Come back to Fiano
Not that I need to be forced to re-visit an old favorite, our focus on Southern Italy in this month's online Wine Tasting 101 program provided an opportunity too tasty to resist.
In other words, when I noticed that a local shop still had a little stash of Fiano di Avellino, a truly delicious Southern Italian white that I had very much enjoyed the last time I tried it (in May 2002), I had to grab a bottle to see how it had fared.
Even though it had hardly been properly "cellared," gathering dust at room temperature on the retailer's shelf or distributor's warehouse, the good balance of full fruit and snappy acidity that made the Fiano a winner last spring had served it well over a year's time. Comparing notes, it was recognizably the same wine, but with an added dimension of richness and complexity that helped explain, if not fully excuse, the shop's decision to raise the toll 3 bucks over last year's price tag.
Fiano, you may recall, is an indigenous white grape of Campania, the region around Naples and Mount Vesuvius. Pronounced "Fee-ah-no," it goes back to the ancient Romans, who called the aromatic grape "apiano" because it attracted bees ("apis" in Latin). The other half of the wine's name honors the village of Avellino, the traditional center of the Fiano-growing district.
Because this was year-old stock, the 2000 vintage may not be widely available. If you would like to replicate this experiment, though, I wouldn't hesitate to buy a couple of bottles of a more recent vintage ... one to enjoy now, one to put aside and try in a year or so.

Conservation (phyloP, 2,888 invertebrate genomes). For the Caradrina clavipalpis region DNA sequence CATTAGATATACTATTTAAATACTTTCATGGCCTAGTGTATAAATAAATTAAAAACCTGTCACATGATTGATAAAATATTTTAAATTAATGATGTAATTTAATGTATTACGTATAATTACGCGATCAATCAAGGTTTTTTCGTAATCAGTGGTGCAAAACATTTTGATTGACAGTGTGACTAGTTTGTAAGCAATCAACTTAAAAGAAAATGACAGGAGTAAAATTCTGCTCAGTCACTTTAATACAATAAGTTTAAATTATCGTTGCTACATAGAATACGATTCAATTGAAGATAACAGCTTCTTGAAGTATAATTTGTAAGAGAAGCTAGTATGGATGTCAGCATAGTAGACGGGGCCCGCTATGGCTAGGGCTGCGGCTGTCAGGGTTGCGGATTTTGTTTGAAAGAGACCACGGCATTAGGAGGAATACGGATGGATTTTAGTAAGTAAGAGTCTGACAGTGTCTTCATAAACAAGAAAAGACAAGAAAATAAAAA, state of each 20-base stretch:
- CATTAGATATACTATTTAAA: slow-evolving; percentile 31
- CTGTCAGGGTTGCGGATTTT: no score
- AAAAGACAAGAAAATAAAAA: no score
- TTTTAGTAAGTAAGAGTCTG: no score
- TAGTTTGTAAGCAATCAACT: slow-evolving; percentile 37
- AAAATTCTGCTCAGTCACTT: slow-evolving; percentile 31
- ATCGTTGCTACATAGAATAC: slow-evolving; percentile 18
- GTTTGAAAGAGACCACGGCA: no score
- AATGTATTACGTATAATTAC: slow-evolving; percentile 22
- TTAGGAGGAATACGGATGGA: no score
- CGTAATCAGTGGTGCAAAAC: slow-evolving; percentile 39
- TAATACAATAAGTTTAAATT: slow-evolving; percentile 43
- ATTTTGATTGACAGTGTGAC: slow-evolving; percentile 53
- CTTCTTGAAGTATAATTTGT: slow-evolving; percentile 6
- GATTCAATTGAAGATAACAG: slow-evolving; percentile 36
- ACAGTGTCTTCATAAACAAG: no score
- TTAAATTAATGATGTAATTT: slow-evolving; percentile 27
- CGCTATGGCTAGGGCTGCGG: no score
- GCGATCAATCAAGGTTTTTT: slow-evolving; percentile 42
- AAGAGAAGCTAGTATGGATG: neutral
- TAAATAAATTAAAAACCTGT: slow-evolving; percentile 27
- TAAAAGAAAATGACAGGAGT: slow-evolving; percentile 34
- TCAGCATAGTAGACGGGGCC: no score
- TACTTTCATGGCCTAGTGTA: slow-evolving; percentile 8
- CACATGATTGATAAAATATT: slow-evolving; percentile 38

Here's my tasting report. If you would like to compare it to my previous tasting of the same wine, you'll find it in the archives at
Terredora 2000 Fiano de Avellino ($20.99)
Clear gold, darkened just a bit with age since my last tasting in April 2002. Appetizing and still-fresh scents, white fruit and a touch of banana oil, add complexity with notes of almonds and a pleasant whiff of beeswax. Full-bodied and ripe, rich and textured flavors are consistent with the nose, mouth-filling fruit with snappy acidity to provide a sturdy backbone. Ripe tropical fruit and subtle bitter almond add flavor interest in a very long finish. U.S. importer: VIAS Imports Ltd., NYC. (July 15, 2003)
FOOD MATCH: An outstanding companion with simple, pan-seared wild Alaska king salmon.
VALUE: Although the $20 point can't be considered "budget" level, this wine stands comparison with White Burgundies and other world-class whites that earn their price tag the old-fashioned way.
WHEN TO DRINK: Delightful now, and should hold for at least another year or so, or longer under good cellar conditions.
WEB LINK: The winery's Website is available in Italian, English, French, German and Spanish. To skip the "Flash" introduction and go straight to the English page, click
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Friday, July 18, 2003